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Amid a tsunami of COVID-19 infections, strain on contact tracing grows. Should we keep trying?

People waited in line Wednesday to get a COVID-19 test at Anna M. Cole Community Center in Jamaica Plain.
People waited in line Wednesday to get a COVID-19 test at Anna M. Cole Community Center in Jamaica Plain.David L. Ryan/Globe Staff

Local health departments in Massachusetts, striving to track and prevent new COVID-19 infections amid an onslaught of new cases, are growing frustrated as testing turnaround times now stretch to a week in some cities and towns.

The delays have made it more difficult for tracers to quickly reach potential contacts of infected residents, and increase the chances those infected will spread the virus in the interim. At the same time, the staffing available to make contact tracing calls is wearing thin.

The strain is reflected in state data that show more than a third of newly infected residents are not reached within 24 hours of receiving their results by contact tracers to collect critical information about who else they might have infected. And, the data show, contact tracers have been unable to reach 25 percent of residents identified as potentially infected by another person.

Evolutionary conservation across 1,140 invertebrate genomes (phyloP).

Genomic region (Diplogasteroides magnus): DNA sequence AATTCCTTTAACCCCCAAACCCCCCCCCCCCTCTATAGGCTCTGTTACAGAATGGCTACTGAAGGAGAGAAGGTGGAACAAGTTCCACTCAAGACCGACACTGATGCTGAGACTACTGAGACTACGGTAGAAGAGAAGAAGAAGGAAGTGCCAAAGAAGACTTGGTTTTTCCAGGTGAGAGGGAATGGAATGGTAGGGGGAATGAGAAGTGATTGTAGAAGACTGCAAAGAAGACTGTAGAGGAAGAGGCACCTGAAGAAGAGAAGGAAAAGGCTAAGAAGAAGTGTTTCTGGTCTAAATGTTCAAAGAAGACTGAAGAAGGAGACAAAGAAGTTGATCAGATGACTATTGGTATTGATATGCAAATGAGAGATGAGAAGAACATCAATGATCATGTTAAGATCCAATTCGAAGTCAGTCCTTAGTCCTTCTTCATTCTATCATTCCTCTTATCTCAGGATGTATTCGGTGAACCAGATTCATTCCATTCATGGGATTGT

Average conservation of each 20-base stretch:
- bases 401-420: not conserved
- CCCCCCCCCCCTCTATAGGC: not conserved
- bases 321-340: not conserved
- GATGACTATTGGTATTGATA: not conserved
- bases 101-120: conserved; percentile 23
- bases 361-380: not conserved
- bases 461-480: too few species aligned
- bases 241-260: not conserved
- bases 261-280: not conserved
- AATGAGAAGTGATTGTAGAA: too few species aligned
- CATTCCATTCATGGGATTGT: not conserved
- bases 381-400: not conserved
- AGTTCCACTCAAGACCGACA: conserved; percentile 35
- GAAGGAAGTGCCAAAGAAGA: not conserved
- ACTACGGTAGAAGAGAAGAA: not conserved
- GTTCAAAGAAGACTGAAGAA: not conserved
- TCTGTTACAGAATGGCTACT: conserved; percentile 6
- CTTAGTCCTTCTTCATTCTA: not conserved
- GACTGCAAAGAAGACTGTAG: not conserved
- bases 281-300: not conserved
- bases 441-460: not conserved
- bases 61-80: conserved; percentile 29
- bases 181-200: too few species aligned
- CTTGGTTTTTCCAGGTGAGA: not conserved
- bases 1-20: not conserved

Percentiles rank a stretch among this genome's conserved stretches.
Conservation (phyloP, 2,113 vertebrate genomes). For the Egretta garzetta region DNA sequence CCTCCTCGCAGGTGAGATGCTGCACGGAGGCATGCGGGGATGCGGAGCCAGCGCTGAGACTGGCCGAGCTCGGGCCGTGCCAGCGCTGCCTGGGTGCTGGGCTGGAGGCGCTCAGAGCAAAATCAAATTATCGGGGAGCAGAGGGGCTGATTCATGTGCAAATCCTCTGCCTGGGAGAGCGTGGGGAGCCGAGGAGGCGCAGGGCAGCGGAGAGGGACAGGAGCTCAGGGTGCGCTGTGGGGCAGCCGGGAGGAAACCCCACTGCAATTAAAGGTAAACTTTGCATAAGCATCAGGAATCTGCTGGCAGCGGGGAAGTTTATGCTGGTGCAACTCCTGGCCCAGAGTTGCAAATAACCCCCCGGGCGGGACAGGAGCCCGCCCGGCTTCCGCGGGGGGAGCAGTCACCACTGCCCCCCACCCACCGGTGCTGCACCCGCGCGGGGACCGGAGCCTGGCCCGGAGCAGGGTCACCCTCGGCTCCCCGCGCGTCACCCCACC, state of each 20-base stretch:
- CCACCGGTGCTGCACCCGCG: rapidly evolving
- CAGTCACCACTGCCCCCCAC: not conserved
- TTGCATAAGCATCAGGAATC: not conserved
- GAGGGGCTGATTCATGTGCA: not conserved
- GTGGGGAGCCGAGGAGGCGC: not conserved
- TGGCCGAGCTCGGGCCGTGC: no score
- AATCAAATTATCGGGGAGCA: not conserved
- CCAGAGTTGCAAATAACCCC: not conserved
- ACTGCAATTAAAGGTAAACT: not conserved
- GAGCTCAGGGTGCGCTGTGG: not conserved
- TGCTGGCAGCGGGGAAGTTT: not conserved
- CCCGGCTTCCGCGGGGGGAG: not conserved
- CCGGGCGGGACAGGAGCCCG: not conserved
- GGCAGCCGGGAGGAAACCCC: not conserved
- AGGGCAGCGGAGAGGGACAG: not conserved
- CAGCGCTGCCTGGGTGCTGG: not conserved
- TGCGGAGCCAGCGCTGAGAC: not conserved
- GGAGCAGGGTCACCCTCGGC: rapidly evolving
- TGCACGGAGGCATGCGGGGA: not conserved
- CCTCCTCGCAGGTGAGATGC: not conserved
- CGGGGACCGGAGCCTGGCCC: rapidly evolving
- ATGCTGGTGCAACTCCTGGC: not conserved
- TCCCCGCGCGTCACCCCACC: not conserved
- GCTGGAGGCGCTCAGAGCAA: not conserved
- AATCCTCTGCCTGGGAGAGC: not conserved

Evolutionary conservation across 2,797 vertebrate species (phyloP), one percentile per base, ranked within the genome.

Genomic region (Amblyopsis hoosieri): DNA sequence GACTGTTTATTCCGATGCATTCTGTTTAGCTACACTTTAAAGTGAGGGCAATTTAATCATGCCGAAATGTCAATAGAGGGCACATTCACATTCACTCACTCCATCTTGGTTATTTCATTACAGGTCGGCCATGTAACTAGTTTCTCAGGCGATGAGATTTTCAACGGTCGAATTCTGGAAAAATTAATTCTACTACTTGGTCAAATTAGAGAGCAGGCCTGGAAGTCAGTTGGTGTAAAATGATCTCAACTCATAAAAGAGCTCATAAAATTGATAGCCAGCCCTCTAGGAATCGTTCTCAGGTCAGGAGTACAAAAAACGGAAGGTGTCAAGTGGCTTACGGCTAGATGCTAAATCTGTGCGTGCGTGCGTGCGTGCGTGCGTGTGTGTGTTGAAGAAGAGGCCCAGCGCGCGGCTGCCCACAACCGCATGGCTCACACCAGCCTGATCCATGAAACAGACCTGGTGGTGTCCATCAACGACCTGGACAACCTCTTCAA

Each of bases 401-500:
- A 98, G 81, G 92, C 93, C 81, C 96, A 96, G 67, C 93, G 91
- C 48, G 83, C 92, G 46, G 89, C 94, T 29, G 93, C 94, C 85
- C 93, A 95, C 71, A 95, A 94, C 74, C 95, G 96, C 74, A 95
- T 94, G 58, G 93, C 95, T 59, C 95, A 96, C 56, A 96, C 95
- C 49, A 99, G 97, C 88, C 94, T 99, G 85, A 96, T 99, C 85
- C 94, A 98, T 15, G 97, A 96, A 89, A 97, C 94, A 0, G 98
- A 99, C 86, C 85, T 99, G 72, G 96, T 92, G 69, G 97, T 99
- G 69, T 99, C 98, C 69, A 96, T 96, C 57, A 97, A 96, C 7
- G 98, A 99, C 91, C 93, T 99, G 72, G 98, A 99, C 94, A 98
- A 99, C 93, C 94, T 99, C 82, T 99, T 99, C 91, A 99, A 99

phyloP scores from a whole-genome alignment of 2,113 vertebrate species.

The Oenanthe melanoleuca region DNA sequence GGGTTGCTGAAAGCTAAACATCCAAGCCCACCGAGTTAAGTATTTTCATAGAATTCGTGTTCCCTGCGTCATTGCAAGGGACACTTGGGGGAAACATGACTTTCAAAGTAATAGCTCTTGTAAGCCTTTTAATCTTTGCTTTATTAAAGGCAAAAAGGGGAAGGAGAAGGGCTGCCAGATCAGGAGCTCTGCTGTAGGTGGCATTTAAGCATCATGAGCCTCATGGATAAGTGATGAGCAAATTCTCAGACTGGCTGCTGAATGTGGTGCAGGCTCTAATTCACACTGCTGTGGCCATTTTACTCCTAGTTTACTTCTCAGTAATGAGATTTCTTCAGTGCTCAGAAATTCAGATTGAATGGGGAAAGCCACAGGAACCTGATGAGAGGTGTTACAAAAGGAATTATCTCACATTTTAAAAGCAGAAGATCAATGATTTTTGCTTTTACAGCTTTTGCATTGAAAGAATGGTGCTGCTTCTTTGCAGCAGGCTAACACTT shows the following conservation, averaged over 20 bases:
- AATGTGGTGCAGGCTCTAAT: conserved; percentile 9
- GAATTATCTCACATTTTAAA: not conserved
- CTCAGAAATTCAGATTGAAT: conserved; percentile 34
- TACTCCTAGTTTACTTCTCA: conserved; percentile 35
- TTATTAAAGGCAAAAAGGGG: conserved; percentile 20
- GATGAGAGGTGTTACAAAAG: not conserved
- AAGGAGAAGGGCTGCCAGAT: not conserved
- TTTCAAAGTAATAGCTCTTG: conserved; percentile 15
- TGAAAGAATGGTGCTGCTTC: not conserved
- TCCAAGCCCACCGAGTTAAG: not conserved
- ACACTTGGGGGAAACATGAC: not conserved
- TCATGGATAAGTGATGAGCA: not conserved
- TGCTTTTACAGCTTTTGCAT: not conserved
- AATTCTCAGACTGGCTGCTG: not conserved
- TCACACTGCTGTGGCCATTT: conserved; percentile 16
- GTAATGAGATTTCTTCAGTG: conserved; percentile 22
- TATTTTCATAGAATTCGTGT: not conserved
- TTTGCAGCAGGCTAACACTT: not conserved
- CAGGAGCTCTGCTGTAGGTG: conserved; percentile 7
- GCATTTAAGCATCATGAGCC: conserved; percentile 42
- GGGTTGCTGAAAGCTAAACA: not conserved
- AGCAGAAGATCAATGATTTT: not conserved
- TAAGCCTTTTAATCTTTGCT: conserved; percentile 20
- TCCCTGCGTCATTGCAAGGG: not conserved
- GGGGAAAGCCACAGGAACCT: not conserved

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The reports of significant delays in contact tracing and testing turnaround times follow criticism earlier in the pandemic of the multimillion-dollar state-led tracing initiative and have prompted some infectious disease experts to question the effectiveness and expense of contact tracing for COVID-19 in general.

Massachusetts is spending as much as $94 million this year on the effort. About $55 million is allocated to Boston-based Partners in Health to lead a tracing collaboration with local health departments, and $39 million to two other companies, Accenture and Salesforce, to establish and manage software for the collaborative.